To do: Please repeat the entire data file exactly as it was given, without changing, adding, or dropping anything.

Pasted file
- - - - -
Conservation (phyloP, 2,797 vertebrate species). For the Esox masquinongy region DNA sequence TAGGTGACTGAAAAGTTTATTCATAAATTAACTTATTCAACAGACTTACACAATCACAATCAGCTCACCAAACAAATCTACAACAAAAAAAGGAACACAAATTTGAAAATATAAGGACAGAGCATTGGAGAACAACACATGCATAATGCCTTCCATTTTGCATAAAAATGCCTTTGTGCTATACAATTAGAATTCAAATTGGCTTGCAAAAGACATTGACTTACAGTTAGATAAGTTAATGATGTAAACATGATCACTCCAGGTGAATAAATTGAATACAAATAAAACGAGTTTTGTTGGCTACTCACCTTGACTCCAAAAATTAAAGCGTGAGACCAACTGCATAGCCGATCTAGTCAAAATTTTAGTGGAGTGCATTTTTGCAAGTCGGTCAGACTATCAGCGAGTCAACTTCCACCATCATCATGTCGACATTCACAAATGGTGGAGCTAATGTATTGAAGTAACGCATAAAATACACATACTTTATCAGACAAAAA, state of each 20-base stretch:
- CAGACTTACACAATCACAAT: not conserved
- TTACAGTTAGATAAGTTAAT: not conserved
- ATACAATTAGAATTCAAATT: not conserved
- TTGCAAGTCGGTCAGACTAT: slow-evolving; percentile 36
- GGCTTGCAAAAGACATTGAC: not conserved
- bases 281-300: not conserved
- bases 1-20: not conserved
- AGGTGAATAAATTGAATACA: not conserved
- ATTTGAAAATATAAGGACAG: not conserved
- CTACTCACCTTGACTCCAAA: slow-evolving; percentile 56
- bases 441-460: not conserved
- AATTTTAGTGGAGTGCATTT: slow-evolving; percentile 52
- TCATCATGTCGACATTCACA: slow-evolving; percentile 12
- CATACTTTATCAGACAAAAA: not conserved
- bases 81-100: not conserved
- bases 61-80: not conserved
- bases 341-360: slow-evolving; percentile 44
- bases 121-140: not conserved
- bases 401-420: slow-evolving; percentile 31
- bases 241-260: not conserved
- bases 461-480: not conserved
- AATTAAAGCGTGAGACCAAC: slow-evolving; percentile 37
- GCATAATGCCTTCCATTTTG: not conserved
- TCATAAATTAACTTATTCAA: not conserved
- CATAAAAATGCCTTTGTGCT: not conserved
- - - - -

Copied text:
Conservation (phyloP, 2,797 vertebrate species). For the Esox masquinongy region DNA sequence TAGGTGACTGAAAAGTTTATTCATAAATTAACTTATTCAACAGACTTACACAATCACAATCAGCTCACCAAACAAATCTACAACAAAAAAAGGAACACAAATTTGAAAATATAAGGACAGAGCATTGGAGAACAACACATGCATAATGCCTTCCATTTTGCATAAAAATGCCTTTGTGCTATACAATTAGAATTCAAATTGGCTTGCAAAAGACATTGACTTACAGTTAGATAAGTTAATGATGTAAACATGATCACTCCAGGTGAATAAATTGAATACAAATAAAACGAGTTTTGTTGGCTACTCACCTTGACTCCAAAAATTAAAGCGTGAGACCAACTGCATAGCCGATCTAGTCAAAATTTTAGTGGAGTGCATTTTTGCAAGTCGGTCAGACTATCAGCGAGTCAACTTCCACCATCATCATGTCGACATTCACAAATGGTGGAGCTAATGTATTGAAGTAACGCATAAAATACACATACTTTATCAGACAAAAA, state of each 20-base stretch:
- CAGACTTACACAATCACAAT: not conserved
- TTACAGTTAGATAAGTTAAT: not conserved
- ATACAATTAGAATTCAAATT: not conserved
- TTGCAAGTCGGTCAGACTAT: slow-evolving; percentile 36
- GGCTTGCAAAAGACATTGAC: not conserved
- bases 281-300: not conserved
- bases 1-20: not conserved
- AGGTGAATAAATTGAATACA: not conserved
- ATTTGAAAATATAAGGACAG: not conserved
- CTACTCACCTTGACTCCAAA: slow-evolving; percentile 56
- bases 441-460: not conserved
- AATTTTAGTGGAGTGCATTT: slow-evolving; percentile 52
- TCATCATGTCGACATTCACA: slow-evolving; percentile 12
- CATACTTTATCAGACAAAAA: not conserved
- bases 81-100: not conserved
- bases 61-80: not conserved
- bases 341-360: slow-evolving; percentile 44
- bases 121-140: not conserved
- bases 401-420: slow-evolving; percentile 31
- bases 241-260: not conserved
- bases 461-480: not conserved
- AATTAAAGCGTGAGACCAAC: slow-evolving; percentile 37
- GCATAATGCCTTCCATTTTG: not conserved
- TCATAAATTAACTTATTCAA: not conserved
- CATAAAAATGCCTTTGTGCT: not conserved